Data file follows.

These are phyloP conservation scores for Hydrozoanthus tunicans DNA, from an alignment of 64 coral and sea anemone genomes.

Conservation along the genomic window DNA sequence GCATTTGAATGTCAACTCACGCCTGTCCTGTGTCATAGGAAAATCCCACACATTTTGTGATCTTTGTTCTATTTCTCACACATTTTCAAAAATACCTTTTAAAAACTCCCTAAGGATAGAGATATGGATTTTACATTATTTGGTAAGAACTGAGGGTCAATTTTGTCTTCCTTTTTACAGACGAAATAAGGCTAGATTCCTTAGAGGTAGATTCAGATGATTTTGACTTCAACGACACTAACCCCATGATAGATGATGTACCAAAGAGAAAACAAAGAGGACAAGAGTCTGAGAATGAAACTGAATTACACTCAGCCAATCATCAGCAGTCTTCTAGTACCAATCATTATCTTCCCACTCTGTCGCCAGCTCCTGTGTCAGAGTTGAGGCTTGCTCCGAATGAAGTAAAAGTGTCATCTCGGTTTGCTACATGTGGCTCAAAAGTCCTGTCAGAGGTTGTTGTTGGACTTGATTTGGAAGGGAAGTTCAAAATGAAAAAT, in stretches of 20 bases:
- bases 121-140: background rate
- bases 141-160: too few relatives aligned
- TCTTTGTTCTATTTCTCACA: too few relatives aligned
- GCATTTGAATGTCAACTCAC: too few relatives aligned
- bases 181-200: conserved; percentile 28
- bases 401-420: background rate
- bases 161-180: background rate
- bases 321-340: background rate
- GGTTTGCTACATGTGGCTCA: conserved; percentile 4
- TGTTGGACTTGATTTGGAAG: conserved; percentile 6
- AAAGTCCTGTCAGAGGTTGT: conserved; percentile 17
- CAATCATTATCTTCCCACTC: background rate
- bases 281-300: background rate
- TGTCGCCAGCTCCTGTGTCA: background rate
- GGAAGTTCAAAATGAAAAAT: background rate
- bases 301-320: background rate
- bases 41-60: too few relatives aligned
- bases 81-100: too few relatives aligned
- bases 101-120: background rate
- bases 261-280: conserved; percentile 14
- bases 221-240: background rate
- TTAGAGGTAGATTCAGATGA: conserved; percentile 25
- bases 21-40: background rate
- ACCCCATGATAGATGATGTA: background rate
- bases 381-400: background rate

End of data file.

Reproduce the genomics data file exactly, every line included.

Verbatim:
These are phyloP conservation scores for Hydrozoanthus tunicans DNA, from an alignment of 64 coral and sea anemone genomes.

Conservation along the genomic window DNA sequence GCATTTGAATGTCAACTCACGCCTGTCCTGTGTCATAGGAAAATCCCACACATTTTGTGATCTTTGTTCTATTTCTCACACATTTTCAAAAATACCTTTTAAAAACTCCCTAAGGATAGAGATATGGATTTTACATTATTTGGTAAGAACTGAGGGTCAATTTTGTCTTCCTTTTTACAGACGAAATAAGGCTAGATTCCTTAGAGGTAGATTCAGATGATTTTGACTTCAACGACACTAACCCCATGATAGATGATGTACCAAAGAGAAAACAAAGAGGACAAGAGTCTGAGAATGAAACTGAATTACACTCAGCCAATCATCAGCAGTCTTCTAGTACCAATCATTATCTTCCCACTCTGTCGCCAGCTCCTGTGTCAGAGTTGAGGCTTGCTCCGAATGAAGTAAAAGTGTCATCTCGGTTTGCTACATGTGGCTCAAAAGTCCTGTCAGAGGTTGTTGTTGGACTTGATTTGGAAGGGAAGTTCAAAATGAAAAAT, in stretches of 20 bases:
- bases 121-140: background rate
- bases 141-160: too few relatives aligned
- TCTTTGTTCTATTTCTCACA: too few relatives aligned
- GCATTTGAATGTCAACTCAC: too few relatives aligned
- bases 181-200: conserved; percentile 28
- bases 401-420: background rate
- bases 161-180: background rate
- bases 321-340: background rate
- GGTTTGCTACATGTGGCTCA: conserved; percentile 4
- TGTTGGACTTGATTTGGAAG: conserved; percentile 6
- AAAGTCCTGTCAGAGGTTGT: conserved; percentile 17
- CAATCATTATCTTCCCACTC: background rate
- bases 281-300: background rate
- TGTCGCCAGCTCCTGTGTCA: background rate
- GGAAGTTCAAAATGAAAAAT: background rate
- bases 301-320: background rate
- bases 41-60: too few relatives aligned
- bases 81-100: too few relatives aligned
- bases 101-120: background rate
- bases 261-280: conserved; percentile 14
- bases 221-240: background rate
- TTAGAGGTAGATTCAGATGA: conserved; percentile 25
- bases 21-40: background rate
- ACCCCATGATAGATGATGTA: background rate
- bases 381-400: background rate